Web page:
Lanco Infra wins bid for Griffin coal mines in Western Australia
Indian infrastructure company Lanco Infratech Ltd won a bid to acquire the largest operational thermal coal mines in Western Australia, owned by Griffin Coal Mining Co. Pty Ltd, for an undisclosed amount.
Griffin Coal is a unit of the Griffin Group, an energy-to-cattle company.
The winner was among five companies from India, China and Japan that bid for the assets. GVK Power and Infrastructure Ltd was the other Indian firm. State-owned NTPC Ltd had previously dropped plans to seek the assets,Mint reported on 7 July.
Lanco signed a binding agreement with Griffin through its Lanco Resources Australia Pty Ltd unit to acquire the mine, said chief financial officer Suresh Kumar Jandhyala over the phone from Australia.
Apart from fuel security for its power generation capacities in India, the acquisition of Australian coal mines gives Lanco an opportunity to participate in the burgeoning natural resources trading market.
Griffin’s business collapsed in January and KordaMentha, which was appointed the administrator, said its companies had $475 million (Rs.2,152.7 crore) of unsecured debt. The coal company had failed to pay debt instalments and had tax liabilities, it said.
While the assets of Griffin Coal include a power project and its associated coal mines, Lanco is only buying the latter.
“We expect to complete the acquisition in a couple of months and we will disclose the deal size in due course,”?Jandhyala said. “The cost of the acquisition will be first met through bridge financing, which will be converted later into long-term financing.”
The coal mines, based out of Collie in Western Australia, currently produces over 4 million tonnes per annum (mtpa). The mining tenements contain over 1.1 billion tonnes of thermal coal resources.
“The coal production capacity at Griffin mine can be ramped up to more than 15 mtpa once we develop evacuation infrastructure. The ramping up of coal capacities will be done over the next three to four years,” Jandhyala said.
On Wednesday, Lanco gained 0.49% to Rs.61.30 on the Bombay Stock Exchange. The benchmark index lost 0.76% to close at 19,647 points.
Indian utilities have been engaged in a race with Chinese government-run coal miners such as China Shenhua Energy Co. Ltd and Yanzhou Coal Mining Co. Ltd, which are actively engaged in acquiring mining concessions overseas.
“Griffin has attractive features and my assessment is that it will be valued higher, at say $800 million to $1 billion,” said Kameswara Rao, executive director with global consultancy firm PricewaterhouseCoopers.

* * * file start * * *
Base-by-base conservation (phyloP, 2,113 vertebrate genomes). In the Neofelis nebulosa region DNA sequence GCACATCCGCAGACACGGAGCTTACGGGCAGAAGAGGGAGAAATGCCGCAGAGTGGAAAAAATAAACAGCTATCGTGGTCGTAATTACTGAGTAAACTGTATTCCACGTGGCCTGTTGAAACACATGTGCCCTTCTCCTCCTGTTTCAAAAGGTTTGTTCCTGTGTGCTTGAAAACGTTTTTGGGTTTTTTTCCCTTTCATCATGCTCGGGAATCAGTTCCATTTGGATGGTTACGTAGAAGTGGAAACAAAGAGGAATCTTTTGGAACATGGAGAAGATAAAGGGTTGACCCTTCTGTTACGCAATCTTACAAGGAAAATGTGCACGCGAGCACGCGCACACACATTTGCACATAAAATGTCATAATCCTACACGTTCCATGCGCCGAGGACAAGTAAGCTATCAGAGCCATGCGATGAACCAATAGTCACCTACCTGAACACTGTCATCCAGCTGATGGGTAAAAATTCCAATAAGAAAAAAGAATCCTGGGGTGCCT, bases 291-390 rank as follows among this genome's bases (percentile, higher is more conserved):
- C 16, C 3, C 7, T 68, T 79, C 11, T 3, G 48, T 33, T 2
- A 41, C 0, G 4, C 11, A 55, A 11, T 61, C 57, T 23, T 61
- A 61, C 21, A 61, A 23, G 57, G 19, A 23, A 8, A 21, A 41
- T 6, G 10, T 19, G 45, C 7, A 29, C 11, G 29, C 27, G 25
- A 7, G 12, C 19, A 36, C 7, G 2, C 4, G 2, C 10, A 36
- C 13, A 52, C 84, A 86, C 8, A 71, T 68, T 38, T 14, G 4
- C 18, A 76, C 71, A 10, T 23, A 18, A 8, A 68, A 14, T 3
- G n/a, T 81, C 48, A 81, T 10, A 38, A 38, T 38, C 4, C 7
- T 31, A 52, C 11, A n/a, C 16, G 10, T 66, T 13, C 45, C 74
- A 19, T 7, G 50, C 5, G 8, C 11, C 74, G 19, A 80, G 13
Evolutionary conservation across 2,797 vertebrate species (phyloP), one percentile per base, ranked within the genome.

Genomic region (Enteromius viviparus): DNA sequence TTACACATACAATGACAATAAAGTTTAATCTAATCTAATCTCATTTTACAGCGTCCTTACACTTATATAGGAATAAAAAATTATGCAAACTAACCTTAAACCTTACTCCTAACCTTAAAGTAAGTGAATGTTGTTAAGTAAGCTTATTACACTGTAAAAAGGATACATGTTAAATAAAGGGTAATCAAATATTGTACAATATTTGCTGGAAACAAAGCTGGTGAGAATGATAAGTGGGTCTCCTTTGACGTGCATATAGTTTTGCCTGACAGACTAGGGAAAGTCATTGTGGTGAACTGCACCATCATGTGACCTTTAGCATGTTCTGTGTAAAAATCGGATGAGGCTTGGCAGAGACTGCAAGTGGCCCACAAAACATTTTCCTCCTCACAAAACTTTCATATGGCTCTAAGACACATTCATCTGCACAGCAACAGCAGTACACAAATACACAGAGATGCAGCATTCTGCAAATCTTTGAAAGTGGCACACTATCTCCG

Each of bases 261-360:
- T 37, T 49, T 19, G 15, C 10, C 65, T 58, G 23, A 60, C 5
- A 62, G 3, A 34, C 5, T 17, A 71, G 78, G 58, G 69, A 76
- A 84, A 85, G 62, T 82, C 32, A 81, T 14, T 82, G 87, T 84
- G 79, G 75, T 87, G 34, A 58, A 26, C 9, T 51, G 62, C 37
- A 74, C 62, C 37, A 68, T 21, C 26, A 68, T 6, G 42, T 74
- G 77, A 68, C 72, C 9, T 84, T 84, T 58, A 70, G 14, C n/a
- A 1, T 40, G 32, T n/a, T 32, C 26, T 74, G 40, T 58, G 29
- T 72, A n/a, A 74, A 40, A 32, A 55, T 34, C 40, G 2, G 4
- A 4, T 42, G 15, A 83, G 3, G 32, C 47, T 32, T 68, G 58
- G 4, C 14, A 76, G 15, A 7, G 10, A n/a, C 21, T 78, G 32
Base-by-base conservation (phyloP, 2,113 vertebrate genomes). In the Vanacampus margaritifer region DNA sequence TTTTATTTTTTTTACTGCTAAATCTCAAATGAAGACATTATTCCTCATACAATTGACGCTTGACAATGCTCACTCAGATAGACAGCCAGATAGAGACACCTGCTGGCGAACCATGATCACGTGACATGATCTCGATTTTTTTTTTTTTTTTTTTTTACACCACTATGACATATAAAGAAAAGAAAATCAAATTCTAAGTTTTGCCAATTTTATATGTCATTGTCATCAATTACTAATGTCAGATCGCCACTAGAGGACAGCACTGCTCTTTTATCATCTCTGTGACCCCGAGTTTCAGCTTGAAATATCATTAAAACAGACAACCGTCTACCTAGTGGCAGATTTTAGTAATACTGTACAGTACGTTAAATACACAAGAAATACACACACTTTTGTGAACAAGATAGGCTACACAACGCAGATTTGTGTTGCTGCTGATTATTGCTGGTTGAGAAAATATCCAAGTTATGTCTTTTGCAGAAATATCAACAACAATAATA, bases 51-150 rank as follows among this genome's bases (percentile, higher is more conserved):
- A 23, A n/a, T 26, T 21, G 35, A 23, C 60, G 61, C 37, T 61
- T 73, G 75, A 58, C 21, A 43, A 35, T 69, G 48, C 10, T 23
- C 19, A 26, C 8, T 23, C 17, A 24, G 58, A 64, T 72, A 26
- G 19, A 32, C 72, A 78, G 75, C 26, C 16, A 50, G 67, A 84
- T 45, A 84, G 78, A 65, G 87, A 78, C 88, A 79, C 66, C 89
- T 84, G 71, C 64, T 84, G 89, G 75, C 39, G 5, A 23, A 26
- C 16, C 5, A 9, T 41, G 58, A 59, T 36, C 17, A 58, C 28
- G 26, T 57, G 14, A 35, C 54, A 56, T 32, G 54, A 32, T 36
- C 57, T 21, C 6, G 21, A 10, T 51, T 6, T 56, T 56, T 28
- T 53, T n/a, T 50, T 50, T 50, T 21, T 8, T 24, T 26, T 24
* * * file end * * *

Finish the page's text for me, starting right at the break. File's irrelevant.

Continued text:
Power companies are increasingly seeking operating coal mines overseas given the long lead time to develop coal blocks in India. Although Australia has quality coal and a sound regulatory environment, concessions and freight costs are expensive.
Lanco Infratech, which reported a growth of 35% in net sales to Rs.8,291 crore and a 64% growth in post-tax profit to Rs.458.5 crore for the fiscal ended 31 March, had a total debt burden of Rs.8,361 crore on the same date.
The acquisition of Australian coal mines will help Lanco meet fuel requirements for existing and forthcoming thermal power generation capacities in India.
Lanco, which currently has an operating power generation capacity of 1,995MW and 7,962MW under various stages of construction, expects to raise operational capacities to 4,000MW by March 2011 and 15,000MW by March 2015.
Lanco requires some 15 mtpa of coal for its 4,000MW of operational power capacity by March 2011 and around 60 mtpa of coal to support 15,000MW of power by March 2015. Of the 15 mtpa coal it needs, Lanco has tied up some 75% of supplies from the domestic market and is importing the rest. According to the government, the power sector is facing a coal shortage of around 105 mtpa, which is expected to rise to 225 mtpa by 2012.
In a 28 September report, JPMorgan said the Indian power sector accounted for 71% of India’s coal demand, including both thermal utilities and captive power plants. “This segment is likely to see strong growth over the next few years given the large capacity build out expected in the power segment.”
Analysts said Indian power developers seeking overseas coal mines should be careful not to overpay.
Vinod V. Nair, vice-president, research, with Mumbai-based equity research firm Pinc Research, said: “Some of the Indian power developers have in the recent past ended up spending more than what the overseas coal mines deserved, where the mines were not operational, apart from constraints such as poor accessibility to ports.”
Indian power developers “should ensure that the valuations are commensurate with the quantity and quality of the coal reserves and that the mines are operational with assured revenue stream from the date of acquisition,” he said.
Source – Live Mint